UPDATE 9-Oil rises on U.S. budget deal hopes, demand optimism

* U.S. crude leads oil complex higher

* Gasoline posts biggest 2-day gain since early November

* Germany's Ifo data better than expected, supportive to oil

(Updates throughout)

NEW YORK, Dec 19 (Reuters) - Oil prices rose on Wednesday as

expectations a battle over the U.S. budget will be resolved

spurred optimism about crude demand in the world's top consumer.

Concerns about the risk of a U.S. recession if no deal is

reached to avoid the "fiscal cliff" in January, as well worry

about the euro zone crisis, have weighed on the outlook for

demand for much of the fourth quarter, countering bullish

concerns that Middle East unrest could reduce oil supplies.

Even as President Barack Obama threatened to veto a

Republican tax plan as talks to avert a budget crisis by the end

of the year turned sour despite recent progress, both sides

appeared confident a deal remained within reach.

"There was a risk-on tone when we started the day globally.

All markets were looking to go higher, and I think crude has fed

off that," said Addison Armstrong, director of market research,

Tradition Energy in Stamford, Connecticut.

"You have a lot of good upside momentum going."

World shares rose to a 17-month high, with U.S. crude

finding additional momentum after the release of data from the

U.S. Energy Information Administration showing fuel demand hit

the second highest level for the year last week, while crude and

heating oil inventories fell.

Brent February crude rose $1.52 to settle at $110.36

a barrel in the biggest one-day gain since Nov. 19. The

front-month contract pushed above the 50-day moving average Of

$109.79 and briefly topped the 200-day moving average of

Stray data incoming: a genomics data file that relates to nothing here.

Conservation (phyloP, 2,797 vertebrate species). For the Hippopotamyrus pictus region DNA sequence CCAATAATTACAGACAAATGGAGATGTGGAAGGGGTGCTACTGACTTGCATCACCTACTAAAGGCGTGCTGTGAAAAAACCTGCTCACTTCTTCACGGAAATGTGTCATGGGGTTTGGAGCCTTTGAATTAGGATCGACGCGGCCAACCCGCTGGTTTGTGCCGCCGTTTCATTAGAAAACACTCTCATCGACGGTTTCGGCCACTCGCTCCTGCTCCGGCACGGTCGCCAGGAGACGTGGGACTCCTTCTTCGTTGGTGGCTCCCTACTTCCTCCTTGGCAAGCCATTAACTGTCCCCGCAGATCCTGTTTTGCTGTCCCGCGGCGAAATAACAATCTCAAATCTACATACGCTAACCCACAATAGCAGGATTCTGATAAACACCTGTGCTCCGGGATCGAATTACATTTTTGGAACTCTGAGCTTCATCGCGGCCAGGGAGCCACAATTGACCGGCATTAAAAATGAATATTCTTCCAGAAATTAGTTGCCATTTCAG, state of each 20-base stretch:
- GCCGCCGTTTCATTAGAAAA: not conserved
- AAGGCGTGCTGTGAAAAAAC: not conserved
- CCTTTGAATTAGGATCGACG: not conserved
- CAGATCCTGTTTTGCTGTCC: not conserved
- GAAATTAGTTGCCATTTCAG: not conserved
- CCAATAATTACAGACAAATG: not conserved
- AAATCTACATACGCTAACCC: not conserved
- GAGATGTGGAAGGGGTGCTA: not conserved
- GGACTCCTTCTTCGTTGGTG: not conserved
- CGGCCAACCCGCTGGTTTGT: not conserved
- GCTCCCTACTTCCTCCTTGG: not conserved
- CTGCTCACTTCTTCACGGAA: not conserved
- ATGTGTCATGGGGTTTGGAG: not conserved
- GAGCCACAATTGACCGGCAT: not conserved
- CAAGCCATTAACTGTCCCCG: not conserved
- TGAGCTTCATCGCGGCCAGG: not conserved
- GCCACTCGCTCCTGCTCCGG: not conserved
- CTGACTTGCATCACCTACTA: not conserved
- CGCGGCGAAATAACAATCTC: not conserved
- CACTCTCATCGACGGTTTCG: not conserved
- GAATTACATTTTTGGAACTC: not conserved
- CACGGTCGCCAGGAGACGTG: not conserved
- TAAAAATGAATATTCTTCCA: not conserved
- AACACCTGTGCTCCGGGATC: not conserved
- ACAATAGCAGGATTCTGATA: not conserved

$110.39, technical levels closely watched by traders.

U.S. crude led the gains in the oil complex, however, with

the U.S. January crude contract trading up $1.58, or 1.8

percent, to settle at $89.51 a barrel, marking the biggest gain

in the front-month contract since Nov. 29.

With the January contract set to expire at the end of the

session, the more actively traded February crude also

gained $1.58, settling at $89.98 a barrel, after trading as high

as $90.33.

U.S. RBOB gasoline rose nearly 2 percent, taking

gains for the front-month contract over the past two sessions to

over 3 percent and marking the biggest two-day gain since Nov.

9. Gasoline traders have been closely watching for the restart

of the 325,000 barrel per day (bpd) crude unit at Motiva

Enterprises' Port Arthur, Texas refinery.

Repairs at the unit, which was shuttered shortly after it

was launched earlier this year due to pipe problems, were

expected to be completed on Sunday after a leak triggered a fire

on Monday, according to sources familiar with operations.

Oil found further support from the improving outlook for the

euro zone economy after Germany's Ifo economic research

institute said its business climate index rose to 102.4, higher

than the forecast of 102.0.

"Germany didn't disappoint - the Ifo business sentiment

reading sent a strong signal highlighting again the dynamism of

the German economy and the potential to support the euro zone

recovery next year," said Gekko Markets trader Anita Paluch.

Adding to positive sentiment was data showing U.S.

homebuilding permits touched their highest level in nearly 4-1/2

years in November.

Simmering tension in the Middle East, which has underpinned

prices during the year, also helped push oil higher.

Iran has said it will not stop its higher-grade uranium

enrichment in response to external demands, signalling a tough

bargaining stance ahead of planned new talks with world powers.

Israel has threatened air strikes on Iran if its nuclear

work is not curbed through diplomacy or sanctions, keeping

concerns about potential oil supply disruption in focus and the

threat of a Middle East war damaging to the global economy.

(Reporting by Robert Gibbons and Matthew Robinson in New York,

Manash Goswami and Florence Tan in Singapore and Sudip

Kar-Gupta, Shadia Nasralla, David Sheppard and Simon Falush in

London; editing by Andrew Hay and Alden Bentley)

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